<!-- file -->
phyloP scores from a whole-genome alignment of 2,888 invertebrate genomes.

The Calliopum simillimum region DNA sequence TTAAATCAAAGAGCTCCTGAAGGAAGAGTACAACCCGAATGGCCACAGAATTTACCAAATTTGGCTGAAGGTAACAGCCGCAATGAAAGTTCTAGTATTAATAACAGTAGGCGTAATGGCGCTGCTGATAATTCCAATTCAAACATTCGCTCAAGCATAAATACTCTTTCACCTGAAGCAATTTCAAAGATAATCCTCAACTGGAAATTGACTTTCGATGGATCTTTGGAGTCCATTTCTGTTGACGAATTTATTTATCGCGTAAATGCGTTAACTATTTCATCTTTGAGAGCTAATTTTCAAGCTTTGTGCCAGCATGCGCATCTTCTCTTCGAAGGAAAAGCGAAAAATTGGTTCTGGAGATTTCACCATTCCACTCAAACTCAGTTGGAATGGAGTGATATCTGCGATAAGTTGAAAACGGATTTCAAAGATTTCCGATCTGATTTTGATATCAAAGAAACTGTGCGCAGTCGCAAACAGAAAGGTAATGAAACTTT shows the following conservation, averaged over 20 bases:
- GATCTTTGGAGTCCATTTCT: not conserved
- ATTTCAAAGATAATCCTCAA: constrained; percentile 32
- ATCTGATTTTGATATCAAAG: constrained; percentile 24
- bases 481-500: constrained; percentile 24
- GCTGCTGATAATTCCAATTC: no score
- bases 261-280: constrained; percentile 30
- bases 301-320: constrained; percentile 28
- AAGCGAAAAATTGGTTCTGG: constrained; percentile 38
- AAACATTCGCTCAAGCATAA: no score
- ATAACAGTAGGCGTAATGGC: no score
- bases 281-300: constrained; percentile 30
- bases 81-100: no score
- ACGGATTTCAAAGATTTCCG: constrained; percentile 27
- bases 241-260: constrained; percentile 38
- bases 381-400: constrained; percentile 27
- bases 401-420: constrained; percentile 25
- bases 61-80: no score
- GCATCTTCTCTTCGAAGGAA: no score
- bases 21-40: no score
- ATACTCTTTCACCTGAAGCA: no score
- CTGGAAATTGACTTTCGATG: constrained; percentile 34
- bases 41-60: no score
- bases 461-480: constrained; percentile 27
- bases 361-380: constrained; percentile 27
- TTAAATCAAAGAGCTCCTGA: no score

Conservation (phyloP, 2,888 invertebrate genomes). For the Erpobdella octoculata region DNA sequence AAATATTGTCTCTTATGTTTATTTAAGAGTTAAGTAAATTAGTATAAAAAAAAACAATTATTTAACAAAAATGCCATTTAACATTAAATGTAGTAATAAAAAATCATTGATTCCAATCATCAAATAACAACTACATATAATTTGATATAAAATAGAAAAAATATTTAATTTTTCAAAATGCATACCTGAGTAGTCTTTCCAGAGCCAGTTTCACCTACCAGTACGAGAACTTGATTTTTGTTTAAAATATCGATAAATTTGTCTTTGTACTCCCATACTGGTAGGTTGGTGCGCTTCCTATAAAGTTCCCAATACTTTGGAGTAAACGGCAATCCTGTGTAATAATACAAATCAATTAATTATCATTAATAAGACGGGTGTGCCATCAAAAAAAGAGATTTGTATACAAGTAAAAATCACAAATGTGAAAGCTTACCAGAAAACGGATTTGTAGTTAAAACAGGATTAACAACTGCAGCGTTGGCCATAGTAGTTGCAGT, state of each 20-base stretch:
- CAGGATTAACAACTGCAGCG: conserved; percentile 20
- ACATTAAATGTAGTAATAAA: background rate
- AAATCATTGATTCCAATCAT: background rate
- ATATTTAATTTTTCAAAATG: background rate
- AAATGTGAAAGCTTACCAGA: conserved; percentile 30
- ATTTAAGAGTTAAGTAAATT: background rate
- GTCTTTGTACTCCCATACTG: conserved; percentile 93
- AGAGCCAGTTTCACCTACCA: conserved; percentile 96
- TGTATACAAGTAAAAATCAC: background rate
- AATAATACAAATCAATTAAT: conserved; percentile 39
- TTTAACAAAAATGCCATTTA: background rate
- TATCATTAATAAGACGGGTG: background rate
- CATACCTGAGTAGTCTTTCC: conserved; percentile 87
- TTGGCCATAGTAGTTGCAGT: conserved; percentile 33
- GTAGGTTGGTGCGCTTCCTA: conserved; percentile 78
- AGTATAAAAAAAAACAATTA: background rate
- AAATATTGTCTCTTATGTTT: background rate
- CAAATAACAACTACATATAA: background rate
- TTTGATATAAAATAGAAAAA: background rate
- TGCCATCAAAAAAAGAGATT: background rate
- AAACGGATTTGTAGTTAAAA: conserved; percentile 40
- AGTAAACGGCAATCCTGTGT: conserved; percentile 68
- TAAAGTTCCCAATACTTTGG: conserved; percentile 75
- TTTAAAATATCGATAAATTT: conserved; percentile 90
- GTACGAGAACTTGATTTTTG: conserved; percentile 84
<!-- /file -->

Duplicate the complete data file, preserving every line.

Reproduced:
phyloP scores from a whole-genome alignment of 2,888 invertebrate genomes.

The Calliopum simillimum region DNA sequence TTAAATCAAAGAGCTCCTGAAGGAAGAGTACAACCCGAATGGCCACAGAATTTACCAAATTTGGCTGAAGGTAACAGCCGCAATGAAAGTTCTAGTATTAATAACAGTAGGCGTAATGGCGCTGCTGATAATTCCAATTCAAACATTCGCTCAAGCATAAATACTCTTTCACCTGAAGCAATTTCAAAGATAATCCTCAACTGGAAATTGACTTTCGATGGATCTTTGGAGTCCATTTCTGTTGACGAATTTATTTATCGCGTAAATGCGTTAACTATTTCATCTTTGAGAGCTAATTTTCAAGCTTTGTGCCAGCATGCGCATCTTCTCTTCGAAGGAAAAGCGAAAAATTGGTTCTGGAGATTTCACCATTCCACTCAAACTCAGTTGGAATGGAGTGATATCTGCGATAAGTTGAAAACGGATTTCAAAGATTTCCGATCTGATTTTGATATCAAAGAAACTGTGCGCAGTCGCAAACAGAAAGGTAATGAAACTTT shows the following conservation, averaged over 20 bases:
- GATCTTTGGAGTCCATTTCT: not conserved
- ATTTCAAAGATAATCCTCAA: constrained; percentile 32
- ATCTGATTTTGATATCAAAG: constrained; percentile 24
- bases 481-500: constrained; percentile 24
- GCTGCTGATAATTCCAATTC: no score
- bases 261-280: constrained; percentile 30
- bases 301-320: constrained; percentile 28
- AAGCGAAAAATTGGTTCTGG: constrained; percentile 38
- AAACATTCGCTCAAGCATAA: no score
- ATAACAGTAGGCGTAATGGC: no score
- bases 281-300: constrained; percentile 30
- bases 81-100: no score
- ACGGATTTCAAAGATTTCCG: constrained; percentile 27
- bases 241-260: constrained; percentile 38
- bases 381-400: constrained; percentile 27
- bases 401-420: constrained; percentile 25
- bases 61-80: no score
- GCATCTTCTCTTCGAAGGAA: no score
- bases 21-40: no score
- ATACTCTTTCACCTGAAGCA: no score
- CTGGAAATTGACTTTCGATG: constrained; percentile 34
- bases 41-60: no score
- bases 461-480: constrained; percentile 27
- bases 361-380: constrained; percentile 27
- TTAAATCAAAGAGCTCCTGA: no score

Conservation (phyloP, 2,888 invertebrate genomes). For the Erpobdella octoculata region DNA sequence AAATATTGTCTCTTATGTTTATTTAAGAGTTAAGTAAATTAGTATAAAAAAAAACAATTATTTAACAAAAATGCCATTTAACATTAAATGTAGTAATAAAAAATCATTGATTCCAATCATCAAATAACAACTACATATAATTTGATATAAAATAGAAAAAATATTTAATTTTTCAAAATGCATACCTGAGTAGTCTTTCCAGAGCCAGTTTCACCTACCAGTACGAGAACTTGATTTTTGTTTAAAATATCGATAAATTTGTCTTTGTACTCCCATACTGGTAGGTTGGTGCGCTTCCTATAAAGTTCCCAATACTTTGGAGTAAACGGCAATCCTGTGTAATAATACAAATCAATTAATTATCATTAATAAGACGGGTGTGCCATCAAAAAAAGAGATTTGTATACAAGTAAAAATCACAAATGTGAAAGCTTACCAGAAAACGGATTTGTAGTTAAAACAGGATTAACAACTGCAGCGTTGGCCATAGTAGTTGCAGT, state of each 20-base stretch:
- CAGGATTAACAACTGCAGCG: conserved; percentile 20
- ACATTAAATGTAGTAATAAA: background rate
- AAATCATTGATTCCAATCAT: background rate
- ATATTTAATTTTTCAAAATG: background rate
- AAATGTGAAAGCTTACCAGA: conserved; percentile 30
- ATTTAAGAGTTAAGTAAATT: background rate
- GTCTTTGTACTCCCATACTG: conserved; percentile 93
- AGAGCCAGTTTCACCTACCA: conserved; percentile 96
- TGTATACAAGTAAAAATCAC: background rate
- AATAATACAAATCAATTAAT: conserved; percentile 39
- TTTAACAAAAATGCCATTTA: background rate
- TATCATTAATAAGACGGGTG: background rate
- CATACCTGAGTAGTCTTTCC: conserved; percentile 87
- TTGGCCATAGTAGTTGCAGT: conserved; percentile 33
- GTAGGTTGGTGCGCTTCCTA: conserved; percentile 78
- AGTATAAAAAAAAACAATTA: background rate
- AAATATTGTCTCTTATGTTT: background rate
- CAAATAACAACTACATATAA: background rate
- TTTGATATAAAATAGAAAAA: background rate
- TGCCATCAAAAAAAGAGATT: background rate
- AAACGGATTTGTAGTTAAAA: conserved; percentile 40
- AGTAAACGGCAATCCTGTGT: conserved; percentile 68
- TAAAGTTCCCAATACTTTGG: conserved; percentile 75
- TTTAAAATATCGATAAATTT: conserved; percentile 90
- GTACGAGAACTTGATTTTTG: conserved; percentile 84